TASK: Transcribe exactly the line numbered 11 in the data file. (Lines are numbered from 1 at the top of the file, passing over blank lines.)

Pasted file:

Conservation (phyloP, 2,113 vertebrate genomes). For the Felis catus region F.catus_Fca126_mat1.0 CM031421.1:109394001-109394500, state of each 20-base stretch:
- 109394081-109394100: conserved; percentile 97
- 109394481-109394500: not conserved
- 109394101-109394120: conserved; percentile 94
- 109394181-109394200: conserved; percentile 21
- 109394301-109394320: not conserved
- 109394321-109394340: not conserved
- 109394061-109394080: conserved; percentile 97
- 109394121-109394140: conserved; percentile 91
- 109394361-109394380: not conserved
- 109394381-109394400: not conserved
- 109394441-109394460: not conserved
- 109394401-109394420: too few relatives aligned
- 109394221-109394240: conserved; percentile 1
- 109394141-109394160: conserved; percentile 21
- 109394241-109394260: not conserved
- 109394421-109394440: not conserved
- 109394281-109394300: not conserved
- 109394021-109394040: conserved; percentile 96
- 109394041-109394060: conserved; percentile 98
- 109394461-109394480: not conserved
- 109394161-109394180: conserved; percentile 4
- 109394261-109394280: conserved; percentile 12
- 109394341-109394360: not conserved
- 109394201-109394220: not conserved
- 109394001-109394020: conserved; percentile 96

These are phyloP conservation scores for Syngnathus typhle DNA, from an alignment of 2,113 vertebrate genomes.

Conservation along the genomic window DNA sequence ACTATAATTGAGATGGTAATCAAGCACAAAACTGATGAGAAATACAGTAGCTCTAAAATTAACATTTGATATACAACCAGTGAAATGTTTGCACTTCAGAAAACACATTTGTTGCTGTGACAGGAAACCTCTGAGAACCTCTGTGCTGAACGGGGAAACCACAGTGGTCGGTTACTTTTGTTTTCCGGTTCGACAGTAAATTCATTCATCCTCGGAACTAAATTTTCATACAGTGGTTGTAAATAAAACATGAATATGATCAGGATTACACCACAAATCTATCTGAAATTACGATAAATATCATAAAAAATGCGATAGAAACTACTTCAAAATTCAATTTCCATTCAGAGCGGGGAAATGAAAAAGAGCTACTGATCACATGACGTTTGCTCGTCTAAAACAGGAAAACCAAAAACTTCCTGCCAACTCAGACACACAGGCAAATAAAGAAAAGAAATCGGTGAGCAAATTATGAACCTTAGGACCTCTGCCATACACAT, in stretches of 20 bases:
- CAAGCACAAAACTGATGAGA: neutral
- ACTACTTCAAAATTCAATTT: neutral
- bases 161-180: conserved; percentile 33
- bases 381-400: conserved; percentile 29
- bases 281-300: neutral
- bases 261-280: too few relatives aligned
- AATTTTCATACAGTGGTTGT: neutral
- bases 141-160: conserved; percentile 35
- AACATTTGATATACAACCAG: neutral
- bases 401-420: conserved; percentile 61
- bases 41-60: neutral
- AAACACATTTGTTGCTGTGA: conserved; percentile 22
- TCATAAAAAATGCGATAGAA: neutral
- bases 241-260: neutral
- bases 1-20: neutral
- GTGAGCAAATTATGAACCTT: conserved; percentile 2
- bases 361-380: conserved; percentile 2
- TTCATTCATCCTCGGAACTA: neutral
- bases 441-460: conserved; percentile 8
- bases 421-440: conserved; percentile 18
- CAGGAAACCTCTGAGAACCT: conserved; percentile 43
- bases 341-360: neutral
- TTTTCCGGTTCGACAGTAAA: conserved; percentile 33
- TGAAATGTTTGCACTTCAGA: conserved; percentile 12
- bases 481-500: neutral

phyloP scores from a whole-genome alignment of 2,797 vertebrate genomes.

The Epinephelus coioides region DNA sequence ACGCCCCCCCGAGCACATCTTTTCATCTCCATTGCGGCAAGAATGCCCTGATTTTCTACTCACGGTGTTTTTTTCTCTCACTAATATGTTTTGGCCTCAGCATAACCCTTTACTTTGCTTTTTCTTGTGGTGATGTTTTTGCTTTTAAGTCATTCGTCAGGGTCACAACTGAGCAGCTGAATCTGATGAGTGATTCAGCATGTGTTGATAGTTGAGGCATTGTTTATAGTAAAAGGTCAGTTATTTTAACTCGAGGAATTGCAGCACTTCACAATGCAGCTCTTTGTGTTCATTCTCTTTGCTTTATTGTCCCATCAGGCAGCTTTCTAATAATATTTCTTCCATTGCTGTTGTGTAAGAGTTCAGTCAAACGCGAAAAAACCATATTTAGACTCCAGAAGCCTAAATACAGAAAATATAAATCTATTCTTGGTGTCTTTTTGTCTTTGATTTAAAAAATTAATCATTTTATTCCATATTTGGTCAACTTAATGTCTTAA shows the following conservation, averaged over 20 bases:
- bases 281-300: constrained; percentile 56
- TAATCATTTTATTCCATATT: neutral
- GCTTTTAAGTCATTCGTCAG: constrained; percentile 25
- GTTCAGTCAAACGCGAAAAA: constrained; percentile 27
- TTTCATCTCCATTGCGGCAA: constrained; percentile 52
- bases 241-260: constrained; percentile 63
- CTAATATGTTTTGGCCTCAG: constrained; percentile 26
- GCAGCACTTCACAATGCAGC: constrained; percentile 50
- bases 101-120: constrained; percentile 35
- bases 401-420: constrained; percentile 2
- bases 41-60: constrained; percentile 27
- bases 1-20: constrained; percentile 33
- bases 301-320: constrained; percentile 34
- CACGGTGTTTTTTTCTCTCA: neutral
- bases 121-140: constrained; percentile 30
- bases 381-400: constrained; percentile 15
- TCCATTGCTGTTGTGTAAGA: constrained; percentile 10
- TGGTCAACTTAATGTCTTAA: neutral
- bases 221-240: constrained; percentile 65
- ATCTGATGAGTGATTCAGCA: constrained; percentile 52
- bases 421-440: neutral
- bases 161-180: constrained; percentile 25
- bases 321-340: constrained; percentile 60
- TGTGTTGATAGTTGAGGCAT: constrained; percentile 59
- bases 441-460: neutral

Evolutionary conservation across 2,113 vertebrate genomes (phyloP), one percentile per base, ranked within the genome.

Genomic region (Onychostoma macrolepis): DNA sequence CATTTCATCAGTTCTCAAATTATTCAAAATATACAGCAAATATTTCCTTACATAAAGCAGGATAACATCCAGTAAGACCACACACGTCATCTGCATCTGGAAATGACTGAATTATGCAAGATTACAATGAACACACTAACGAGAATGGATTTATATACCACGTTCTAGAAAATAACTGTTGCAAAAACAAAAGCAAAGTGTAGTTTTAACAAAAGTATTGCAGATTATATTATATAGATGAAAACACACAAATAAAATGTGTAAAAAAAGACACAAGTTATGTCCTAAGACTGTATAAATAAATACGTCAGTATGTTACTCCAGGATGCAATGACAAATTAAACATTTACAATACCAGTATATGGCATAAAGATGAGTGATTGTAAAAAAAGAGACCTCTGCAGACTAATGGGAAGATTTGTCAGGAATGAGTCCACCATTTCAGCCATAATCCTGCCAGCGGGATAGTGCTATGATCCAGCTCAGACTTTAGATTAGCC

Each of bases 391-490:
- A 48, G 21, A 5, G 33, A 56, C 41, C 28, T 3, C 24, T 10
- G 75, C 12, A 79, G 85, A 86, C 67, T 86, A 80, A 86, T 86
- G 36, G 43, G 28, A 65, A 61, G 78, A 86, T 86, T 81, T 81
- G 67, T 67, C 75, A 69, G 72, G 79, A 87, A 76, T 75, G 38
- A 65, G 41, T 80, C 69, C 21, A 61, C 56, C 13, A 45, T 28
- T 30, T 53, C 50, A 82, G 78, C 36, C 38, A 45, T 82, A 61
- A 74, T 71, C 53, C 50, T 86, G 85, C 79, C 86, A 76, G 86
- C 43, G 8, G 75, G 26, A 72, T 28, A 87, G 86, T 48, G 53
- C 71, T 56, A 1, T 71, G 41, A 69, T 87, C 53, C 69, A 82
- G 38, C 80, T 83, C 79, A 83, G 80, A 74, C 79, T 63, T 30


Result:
- 109394381-109394400: not conserved